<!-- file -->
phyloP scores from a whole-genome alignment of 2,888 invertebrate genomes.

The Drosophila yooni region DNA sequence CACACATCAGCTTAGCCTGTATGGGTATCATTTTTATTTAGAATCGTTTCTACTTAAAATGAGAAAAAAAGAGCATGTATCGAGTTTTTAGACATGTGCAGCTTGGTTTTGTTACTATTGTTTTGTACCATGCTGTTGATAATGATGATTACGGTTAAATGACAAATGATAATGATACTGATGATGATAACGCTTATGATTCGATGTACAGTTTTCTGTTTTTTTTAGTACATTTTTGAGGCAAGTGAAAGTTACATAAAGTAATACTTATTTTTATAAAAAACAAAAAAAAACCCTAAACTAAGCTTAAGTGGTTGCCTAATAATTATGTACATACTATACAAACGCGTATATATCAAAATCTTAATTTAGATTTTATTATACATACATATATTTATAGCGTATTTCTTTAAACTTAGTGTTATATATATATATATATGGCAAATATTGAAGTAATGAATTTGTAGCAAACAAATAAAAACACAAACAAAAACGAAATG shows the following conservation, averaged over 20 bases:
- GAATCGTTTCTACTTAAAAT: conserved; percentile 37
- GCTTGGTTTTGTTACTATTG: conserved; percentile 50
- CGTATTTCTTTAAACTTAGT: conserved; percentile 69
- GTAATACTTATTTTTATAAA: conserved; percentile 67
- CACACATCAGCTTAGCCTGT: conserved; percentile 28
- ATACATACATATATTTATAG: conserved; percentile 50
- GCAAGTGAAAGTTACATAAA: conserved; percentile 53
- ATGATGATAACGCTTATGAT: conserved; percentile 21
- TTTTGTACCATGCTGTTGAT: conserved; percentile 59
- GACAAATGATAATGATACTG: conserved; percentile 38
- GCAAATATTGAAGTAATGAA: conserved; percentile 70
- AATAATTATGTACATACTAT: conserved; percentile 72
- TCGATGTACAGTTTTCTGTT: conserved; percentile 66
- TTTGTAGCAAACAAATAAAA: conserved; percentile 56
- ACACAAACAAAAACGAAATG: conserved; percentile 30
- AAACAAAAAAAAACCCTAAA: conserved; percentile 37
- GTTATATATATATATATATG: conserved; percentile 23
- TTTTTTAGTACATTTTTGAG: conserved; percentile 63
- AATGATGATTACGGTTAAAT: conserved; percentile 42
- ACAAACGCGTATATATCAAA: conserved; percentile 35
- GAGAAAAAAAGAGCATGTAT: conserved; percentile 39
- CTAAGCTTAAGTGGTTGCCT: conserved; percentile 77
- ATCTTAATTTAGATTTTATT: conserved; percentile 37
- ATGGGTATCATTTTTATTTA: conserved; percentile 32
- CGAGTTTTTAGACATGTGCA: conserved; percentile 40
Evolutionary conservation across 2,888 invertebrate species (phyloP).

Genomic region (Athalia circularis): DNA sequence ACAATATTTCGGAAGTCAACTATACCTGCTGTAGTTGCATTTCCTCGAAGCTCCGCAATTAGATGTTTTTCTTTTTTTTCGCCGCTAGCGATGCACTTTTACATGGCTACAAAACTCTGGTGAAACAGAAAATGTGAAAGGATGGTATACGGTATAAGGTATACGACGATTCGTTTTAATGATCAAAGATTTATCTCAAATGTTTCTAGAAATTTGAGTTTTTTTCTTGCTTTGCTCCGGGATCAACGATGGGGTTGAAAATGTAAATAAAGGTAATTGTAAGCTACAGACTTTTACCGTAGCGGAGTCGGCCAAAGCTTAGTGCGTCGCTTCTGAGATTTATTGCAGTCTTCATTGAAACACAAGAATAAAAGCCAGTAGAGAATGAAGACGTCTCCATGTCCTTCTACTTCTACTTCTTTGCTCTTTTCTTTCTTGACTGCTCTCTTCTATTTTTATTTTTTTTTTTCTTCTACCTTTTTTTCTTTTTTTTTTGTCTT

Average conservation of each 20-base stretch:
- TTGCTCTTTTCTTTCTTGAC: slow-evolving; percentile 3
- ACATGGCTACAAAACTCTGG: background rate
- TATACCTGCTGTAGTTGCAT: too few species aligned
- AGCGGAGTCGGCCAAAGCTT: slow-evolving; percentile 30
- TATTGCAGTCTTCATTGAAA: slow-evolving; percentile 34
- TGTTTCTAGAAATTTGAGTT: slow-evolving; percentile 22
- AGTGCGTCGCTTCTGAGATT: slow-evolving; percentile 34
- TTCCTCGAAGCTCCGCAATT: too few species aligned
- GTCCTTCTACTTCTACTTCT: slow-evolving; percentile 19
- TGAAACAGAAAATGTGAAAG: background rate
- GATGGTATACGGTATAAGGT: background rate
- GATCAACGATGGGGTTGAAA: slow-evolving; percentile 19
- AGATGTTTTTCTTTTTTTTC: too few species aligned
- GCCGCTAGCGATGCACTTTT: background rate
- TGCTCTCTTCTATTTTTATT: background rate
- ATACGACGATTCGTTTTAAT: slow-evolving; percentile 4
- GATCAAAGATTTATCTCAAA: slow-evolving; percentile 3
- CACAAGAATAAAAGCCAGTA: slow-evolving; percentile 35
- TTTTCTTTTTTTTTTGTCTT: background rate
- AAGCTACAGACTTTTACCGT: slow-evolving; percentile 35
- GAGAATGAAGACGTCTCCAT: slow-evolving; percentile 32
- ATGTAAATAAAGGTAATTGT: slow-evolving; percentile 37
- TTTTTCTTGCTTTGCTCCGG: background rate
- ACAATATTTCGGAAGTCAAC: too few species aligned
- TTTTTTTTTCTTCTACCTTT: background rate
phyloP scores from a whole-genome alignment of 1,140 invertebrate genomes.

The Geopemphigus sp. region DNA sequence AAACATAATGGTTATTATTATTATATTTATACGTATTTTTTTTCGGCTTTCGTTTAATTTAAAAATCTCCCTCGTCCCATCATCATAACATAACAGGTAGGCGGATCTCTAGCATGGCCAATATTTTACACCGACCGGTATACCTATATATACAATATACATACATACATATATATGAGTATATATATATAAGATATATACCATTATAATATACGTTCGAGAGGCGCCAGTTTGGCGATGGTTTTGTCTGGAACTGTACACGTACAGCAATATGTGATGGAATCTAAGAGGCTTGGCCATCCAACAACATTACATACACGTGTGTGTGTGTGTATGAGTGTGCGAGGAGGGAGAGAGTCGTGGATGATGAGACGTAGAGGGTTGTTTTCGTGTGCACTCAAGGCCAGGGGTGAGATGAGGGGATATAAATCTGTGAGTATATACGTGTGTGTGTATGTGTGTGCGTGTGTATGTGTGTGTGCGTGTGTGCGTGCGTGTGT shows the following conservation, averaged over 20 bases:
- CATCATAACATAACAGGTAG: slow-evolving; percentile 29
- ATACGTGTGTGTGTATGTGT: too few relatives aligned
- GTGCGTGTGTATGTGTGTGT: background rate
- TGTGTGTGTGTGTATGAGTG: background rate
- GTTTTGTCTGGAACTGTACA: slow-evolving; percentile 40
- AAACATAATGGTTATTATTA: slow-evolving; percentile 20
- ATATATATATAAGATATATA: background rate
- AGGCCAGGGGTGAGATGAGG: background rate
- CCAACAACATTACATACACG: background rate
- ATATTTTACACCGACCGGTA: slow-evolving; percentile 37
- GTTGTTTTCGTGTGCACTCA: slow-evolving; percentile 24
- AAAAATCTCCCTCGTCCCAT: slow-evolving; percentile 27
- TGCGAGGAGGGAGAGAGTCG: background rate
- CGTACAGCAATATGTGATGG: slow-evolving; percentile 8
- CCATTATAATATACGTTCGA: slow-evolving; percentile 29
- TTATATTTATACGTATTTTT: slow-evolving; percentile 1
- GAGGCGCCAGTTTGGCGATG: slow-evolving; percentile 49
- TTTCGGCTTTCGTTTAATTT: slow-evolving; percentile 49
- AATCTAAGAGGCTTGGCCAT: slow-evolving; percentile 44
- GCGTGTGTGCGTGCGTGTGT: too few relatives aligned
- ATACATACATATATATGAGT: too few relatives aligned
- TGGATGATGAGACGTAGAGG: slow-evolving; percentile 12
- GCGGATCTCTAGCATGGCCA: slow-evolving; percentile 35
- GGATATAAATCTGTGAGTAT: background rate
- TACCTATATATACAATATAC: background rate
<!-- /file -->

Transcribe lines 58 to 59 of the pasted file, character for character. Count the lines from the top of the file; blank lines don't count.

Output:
- CATCATAACATAACAGGTAG: slow-evolving; percentile 29
- ATACGTGTGTGTGTATGTGT: too few relatives aligned